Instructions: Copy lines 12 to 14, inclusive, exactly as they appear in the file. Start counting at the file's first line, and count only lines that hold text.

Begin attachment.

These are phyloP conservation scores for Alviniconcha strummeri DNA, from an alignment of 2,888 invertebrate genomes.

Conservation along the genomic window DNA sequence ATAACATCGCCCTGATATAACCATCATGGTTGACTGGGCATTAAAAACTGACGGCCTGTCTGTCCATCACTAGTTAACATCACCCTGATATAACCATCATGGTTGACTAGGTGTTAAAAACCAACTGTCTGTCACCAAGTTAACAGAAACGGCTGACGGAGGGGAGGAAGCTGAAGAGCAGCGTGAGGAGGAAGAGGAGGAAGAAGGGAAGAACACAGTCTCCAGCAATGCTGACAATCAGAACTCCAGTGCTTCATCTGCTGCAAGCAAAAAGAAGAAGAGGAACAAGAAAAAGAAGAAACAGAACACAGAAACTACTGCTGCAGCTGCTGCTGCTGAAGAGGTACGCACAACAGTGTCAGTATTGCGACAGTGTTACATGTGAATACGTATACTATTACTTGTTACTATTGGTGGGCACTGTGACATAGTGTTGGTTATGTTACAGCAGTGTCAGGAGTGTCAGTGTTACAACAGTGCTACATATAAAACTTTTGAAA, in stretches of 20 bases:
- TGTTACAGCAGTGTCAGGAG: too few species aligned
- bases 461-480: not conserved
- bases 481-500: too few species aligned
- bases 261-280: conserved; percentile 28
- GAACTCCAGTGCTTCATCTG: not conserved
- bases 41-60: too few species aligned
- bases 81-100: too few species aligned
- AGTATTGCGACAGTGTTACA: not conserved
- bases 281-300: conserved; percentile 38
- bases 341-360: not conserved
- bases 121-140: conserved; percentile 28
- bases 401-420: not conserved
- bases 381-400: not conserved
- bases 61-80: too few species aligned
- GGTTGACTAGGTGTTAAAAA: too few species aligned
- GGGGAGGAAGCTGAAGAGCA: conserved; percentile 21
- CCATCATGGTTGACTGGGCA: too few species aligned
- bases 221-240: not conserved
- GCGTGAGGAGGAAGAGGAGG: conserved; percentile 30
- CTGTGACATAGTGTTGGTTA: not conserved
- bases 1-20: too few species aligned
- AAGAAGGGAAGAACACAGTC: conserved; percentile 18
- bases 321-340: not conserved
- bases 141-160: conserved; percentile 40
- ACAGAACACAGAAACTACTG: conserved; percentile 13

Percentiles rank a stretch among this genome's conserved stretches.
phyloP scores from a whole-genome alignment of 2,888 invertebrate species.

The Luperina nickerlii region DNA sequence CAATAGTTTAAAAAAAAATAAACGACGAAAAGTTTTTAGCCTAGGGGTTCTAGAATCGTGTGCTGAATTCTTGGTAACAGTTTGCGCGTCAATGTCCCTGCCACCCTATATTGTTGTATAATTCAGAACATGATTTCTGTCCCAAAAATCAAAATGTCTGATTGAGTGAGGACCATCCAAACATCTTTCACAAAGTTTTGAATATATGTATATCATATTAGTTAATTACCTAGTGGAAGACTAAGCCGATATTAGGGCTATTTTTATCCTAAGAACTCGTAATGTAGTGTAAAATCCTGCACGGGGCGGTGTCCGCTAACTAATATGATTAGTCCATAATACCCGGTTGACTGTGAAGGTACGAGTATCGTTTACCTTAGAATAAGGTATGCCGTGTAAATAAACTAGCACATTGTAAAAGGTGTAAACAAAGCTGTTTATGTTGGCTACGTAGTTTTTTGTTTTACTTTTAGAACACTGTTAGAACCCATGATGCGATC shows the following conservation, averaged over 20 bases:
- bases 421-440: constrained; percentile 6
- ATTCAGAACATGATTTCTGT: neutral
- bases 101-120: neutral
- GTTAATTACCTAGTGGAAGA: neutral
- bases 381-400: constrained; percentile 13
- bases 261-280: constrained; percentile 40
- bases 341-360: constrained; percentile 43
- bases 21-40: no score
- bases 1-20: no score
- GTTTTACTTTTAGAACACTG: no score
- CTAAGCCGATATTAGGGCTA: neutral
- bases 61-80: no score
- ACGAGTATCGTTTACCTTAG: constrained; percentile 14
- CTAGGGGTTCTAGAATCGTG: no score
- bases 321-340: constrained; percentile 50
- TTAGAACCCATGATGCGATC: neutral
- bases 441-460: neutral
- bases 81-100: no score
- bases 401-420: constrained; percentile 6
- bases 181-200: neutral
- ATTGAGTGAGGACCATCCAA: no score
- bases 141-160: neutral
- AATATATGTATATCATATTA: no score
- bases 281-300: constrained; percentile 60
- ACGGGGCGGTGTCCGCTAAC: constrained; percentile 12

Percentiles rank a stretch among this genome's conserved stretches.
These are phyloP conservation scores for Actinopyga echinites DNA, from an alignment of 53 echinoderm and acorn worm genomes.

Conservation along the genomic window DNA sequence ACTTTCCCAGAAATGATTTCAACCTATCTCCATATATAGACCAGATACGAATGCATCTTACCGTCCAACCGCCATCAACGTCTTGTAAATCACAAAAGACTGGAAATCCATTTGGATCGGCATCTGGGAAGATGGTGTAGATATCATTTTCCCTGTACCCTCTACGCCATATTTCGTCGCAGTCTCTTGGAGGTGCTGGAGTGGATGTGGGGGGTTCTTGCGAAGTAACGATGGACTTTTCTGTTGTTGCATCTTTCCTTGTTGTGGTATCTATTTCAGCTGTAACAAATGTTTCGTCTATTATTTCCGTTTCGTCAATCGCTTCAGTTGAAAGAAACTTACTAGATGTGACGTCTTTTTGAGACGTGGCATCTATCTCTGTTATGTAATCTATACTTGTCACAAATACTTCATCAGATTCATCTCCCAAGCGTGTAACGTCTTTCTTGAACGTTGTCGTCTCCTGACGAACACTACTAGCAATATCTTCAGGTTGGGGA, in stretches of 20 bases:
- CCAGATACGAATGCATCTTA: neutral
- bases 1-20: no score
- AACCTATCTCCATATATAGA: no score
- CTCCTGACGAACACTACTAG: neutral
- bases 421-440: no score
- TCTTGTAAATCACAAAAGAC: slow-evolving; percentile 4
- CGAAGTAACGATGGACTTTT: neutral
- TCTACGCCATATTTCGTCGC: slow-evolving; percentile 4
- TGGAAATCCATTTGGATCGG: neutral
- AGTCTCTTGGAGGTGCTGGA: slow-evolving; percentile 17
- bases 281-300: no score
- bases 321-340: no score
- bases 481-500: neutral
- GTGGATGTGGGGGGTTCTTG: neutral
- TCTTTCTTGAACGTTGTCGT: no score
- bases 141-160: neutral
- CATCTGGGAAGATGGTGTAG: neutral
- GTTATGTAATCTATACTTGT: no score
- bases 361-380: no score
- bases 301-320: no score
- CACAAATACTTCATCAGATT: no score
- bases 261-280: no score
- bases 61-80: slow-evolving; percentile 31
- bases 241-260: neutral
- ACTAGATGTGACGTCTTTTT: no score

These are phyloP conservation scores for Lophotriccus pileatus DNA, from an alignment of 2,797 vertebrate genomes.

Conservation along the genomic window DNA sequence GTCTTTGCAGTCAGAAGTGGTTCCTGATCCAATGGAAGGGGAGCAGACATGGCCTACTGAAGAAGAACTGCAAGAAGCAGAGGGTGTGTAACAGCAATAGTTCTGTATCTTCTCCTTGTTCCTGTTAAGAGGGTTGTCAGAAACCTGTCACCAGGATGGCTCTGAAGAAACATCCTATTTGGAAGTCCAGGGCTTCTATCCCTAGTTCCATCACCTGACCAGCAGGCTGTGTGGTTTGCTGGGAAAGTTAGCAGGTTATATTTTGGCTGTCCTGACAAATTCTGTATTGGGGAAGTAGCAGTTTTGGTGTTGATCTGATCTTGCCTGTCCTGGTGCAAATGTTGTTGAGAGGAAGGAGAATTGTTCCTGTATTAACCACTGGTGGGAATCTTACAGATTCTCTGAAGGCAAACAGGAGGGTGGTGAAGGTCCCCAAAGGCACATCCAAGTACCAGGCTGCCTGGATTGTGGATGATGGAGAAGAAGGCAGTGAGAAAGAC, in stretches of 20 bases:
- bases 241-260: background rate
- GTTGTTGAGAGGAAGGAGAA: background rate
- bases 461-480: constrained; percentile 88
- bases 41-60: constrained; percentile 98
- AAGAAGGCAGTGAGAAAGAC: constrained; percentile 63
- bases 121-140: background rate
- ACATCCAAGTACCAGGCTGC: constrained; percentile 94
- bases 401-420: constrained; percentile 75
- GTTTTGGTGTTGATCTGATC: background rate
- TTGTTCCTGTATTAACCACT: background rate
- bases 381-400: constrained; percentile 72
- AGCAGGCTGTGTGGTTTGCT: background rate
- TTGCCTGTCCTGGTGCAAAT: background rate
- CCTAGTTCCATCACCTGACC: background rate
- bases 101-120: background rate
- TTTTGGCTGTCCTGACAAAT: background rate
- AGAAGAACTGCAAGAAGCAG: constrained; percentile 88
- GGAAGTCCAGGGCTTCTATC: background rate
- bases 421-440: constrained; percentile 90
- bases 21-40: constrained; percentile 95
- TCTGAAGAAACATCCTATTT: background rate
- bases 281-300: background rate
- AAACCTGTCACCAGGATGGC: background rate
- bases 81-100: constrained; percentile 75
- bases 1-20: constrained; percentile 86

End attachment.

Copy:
- bases 341-360: not conserved
- bases 121-140: conserved; percentile 28
- bases 401-420: not conserved